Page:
Pasni (city)

Pasni (Urdu: پسنى‎), is a city and a fishing port in Gwadar District, Balochistan, Pakistan. It is located on the Makran coast on Arabian Sea about 450 km (280 mi) from Karachi. Administratively, Pasni is the headquarters of Pasni Tehsil, the sub-division of Gwadar District. Astola Island lies 40 km (25 mi) ESE of Pasni, in the Arabian Sea. The city of Pasni is itself administratively subdivided into two Union Councils.[2]

Beach in Pasni
Beach in Pasni
Pasni is located in Balochistan, Pakistan
Pasni is located in Pakistan
Coordinates: 25°15′54.8″N 63°28′11.35″E / 25.265222°N 63.4698194°E / 25.265222; 63.4698194Coordinates: 25°15′54.8″N 63°28′11.35″E / 25.265222°N 63.4698194°E / 25.265222; 63.4698194
Country Pakistan
Province Balochistan
10 m (30 ft)
 • Total34,524
Time zoneUTC+5 (PST)


The topography of the area is marked by low jagged hills of the Makran Coastal Range, while flat land is more common towards the coast. Jabal Zarain is a small hill astride a promontory (Cape or Ras Jaddi) south of Pasni and marks the highest point (416' ASL) in the area. The unspoilt and pristine beaches of Pasni offer some of the most enchanting sceneries along the Arabian Sea. Shadi Kaur (river) fed by adjoining rain water streams, drains into the Arabian Sea just north of the town. Vegetation is sparse and consists mostly of hardy desert shrubs. Most of the non-marine edible products are brought in from Turbat as well as faraway Karachi.

Pasni town, like the rest of Makran Coast, is affected by an active fault (the Makran Accretionary Front) caused by the northward movement (40–50 mm/year) of the Arabian Plate against the Eurasian Plate. Tectonic activity emanating from this subduction zone in the Arabian Sea causes occasional, low intensity quakes. On 28 Nov 1945, a tsunami, triggered by the 1945 Balochistan earthquake, completely destroyed Pasni town.


Pasni street scene

The population is predominantly Balochis in Pasni. These Baloch clans include: Kalmati, Bizanjo, etc. who belong to traditional ruling communities and currently, tend to dominate land ownership and the fishing industry. Pasni also has some other tribes such as Barr, Mullahzai, Jadgaal, Wadaila people living in this small town, but the working classes have traditionally comprised Medh, Darzada, Puxh, Maqsoodi and Naqeeb, some of whom are groups that were historically slaves of the ruling families. People of East African ancestry commonly known as Koweeg or 'sheedis' can also be found in Pasni in small numbers; this African lineage is found at low frequency in the rest of Makran, as well as Karachi. 'Sheedis' are mostly descended from female slaves brought in as concubines in the early 19th century, when slave trade flourished under Omani Sultans whose suzerainty extended over Gwadar till 1958.[3]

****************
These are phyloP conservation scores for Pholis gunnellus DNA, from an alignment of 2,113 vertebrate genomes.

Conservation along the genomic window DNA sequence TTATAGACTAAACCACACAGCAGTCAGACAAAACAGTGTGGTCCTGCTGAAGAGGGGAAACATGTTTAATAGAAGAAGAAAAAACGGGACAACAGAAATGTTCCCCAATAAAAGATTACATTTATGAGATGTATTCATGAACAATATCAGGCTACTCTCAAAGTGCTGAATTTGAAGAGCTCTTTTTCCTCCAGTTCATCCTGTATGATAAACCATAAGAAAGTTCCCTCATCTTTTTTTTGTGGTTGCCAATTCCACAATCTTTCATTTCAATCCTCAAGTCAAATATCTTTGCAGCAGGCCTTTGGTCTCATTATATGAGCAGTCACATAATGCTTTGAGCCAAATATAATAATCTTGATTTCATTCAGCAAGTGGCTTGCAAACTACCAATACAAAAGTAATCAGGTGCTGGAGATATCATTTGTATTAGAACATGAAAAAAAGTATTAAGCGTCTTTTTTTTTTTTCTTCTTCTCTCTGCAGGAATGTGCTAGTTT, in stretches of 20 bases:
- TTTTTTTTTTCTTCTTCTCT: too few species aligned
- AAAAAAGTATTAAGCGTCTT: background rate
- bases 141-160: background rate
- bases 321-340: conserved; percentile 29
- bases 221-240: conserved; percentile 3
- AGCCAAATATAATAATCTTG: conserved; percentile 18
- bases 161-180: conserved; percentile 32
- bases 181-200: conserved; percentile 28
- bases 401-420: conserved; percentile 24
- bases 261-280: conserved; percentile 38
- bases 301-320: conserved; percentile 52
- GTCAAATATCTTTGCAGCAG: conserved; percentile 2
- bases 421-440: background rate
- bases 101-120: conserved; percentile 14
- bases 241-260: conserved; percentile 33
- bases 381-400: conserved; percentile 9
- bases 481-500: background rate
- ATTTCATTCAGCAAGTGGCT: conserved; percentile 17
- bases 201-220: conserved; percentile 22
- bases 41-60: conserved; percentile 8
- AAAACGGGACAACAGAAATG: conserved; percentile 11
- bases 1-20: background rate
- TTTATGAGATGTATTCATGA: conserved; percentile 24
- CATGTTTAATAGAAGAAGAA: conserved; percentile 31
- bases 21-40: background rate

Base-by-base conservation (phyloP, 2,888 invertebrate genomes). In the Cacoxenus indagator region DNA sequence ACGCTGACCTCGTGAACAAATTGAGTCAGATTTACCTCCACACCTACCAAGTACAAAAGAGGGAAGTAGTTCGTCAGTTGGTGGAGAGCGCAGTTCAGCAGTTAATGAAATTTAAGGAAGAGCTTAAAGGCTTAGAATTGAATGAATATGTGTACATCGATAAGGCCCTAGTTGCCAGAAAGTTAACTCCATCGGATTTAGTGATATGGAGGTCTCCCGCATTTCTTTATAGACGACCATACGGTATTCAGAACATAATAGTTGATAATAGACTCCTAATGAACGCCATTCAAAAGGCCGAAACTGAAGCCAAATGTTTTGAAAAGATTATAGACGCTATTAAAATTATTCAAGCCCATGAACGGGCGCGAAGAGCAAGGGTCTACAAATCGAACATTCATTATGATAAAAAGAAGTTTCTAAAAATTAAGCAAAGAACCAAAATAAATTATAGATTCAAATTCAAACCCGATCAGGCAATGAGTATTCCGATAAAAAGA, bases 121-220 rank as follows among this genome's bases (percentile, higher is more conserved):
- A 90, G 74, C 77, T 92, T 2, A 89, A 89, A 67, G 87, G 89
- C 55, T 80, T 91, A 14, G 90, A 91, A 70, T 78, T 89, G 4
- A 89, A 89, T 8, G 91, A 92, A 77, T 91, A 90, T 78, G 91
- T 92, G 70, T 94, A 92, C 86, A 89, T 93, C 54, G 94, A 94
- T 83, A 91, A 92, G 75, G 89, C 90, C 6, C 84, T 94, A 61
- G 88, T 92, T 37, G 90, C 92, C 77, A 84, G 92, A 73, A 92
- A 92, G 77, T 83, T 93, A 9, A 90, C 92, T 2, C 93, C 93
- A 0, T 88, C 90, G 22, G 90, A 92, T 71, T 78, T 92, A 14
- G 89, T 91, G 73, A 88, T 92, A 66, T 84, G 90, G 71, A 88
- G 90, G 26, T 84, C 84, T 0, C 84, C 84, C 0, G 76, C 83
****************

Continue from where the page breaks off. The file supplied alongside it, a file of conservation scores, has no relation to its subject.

The city houses a modern fish harbour and Port of Pasni, with fishing being the main occupation of the city dwellers. Frozen catch is also sent to Turbat and Karachi for sale in the larger markets.

Pasni Airport is shared by Pakistan Air Force (PAF), Pakistan Navy and civil aviation. PAF as well as PN-Aviation operational facilities are housed nearby. Daily commercial flights link the town with Karachi.

In 2008, the government approved the construction of Shadi Kaur storage dam 50 km north of Pasni, which was inaugurated in September 2017 and is expected to alleviate some of the water deficiency of the region.[4]


Other than being a small fishing village, the city does not figure much in history. Alexander the Great is said to have stopped at Pasni (called 'Cysa' in Arrian's treatise Indica) while unsuccessfully trying to rendezvous with his admiral, Nearchus, during a disastrous exodus via Makran after the Indian Campaign (325 BC). According to one theory, Admiral Nearchus' well-stocked fleet was supposed to have continuously provisioned Alexander's army as the latter marched West along the barren coast towards Persia. In the event, a major portion of Alexander's route through Makran (Bela-Averan-Hoshab-Turbat and then south to Pasni-Gwadar) turned out to be much further inland than expected, apparently due to faulty knowledge of the terrain.[2]

An unexplored Harappan-era settlement known as Sokhta Koh is tucked away in the low hills, about 25 km north of Pasni. It is conjectured that this was an ancient Harappan outpost which traded luxury wares with Mesopotamia and Persian Gulf settlements.

The city of Pasni, along with Gwadar, were burned by the Portuguese in 1581, having had some violent encounters with the Kalmatis in the area.[5] The city was attacked again, by Baloch rebels during the 1898 Baloch uprising; the city was looted, and the telegraph lines running to Gwadar severed.[6]

See alsoEdit


  1. ^ "Pakistan: Tehsils and Talukas (Districts and Subdistricts) - Population Statistics, Charts and Map".
  2. ^ Tehsils & Unions in the District of Gwadar - Government of Pakistan Archived 29 August 2009 at the Wayback Machine
  3. ^ [1]
  4. ^ PC to initiate construction of two dams in Balochistan. Daily Times. 20 April 2008
  5. ^ Baluchistan (Pakistan) (1907). Baluchistan district gazetteer series. printed at Bombay Education Society's Press. p. 46. Retrieved 28 June 2011.
  6. ^ Baluchistan (Pakistan) (1907). Baluchistan district gazetteer series. printed at Bombay Education Society's Press. p. 55. Retrieved 28 June 2011.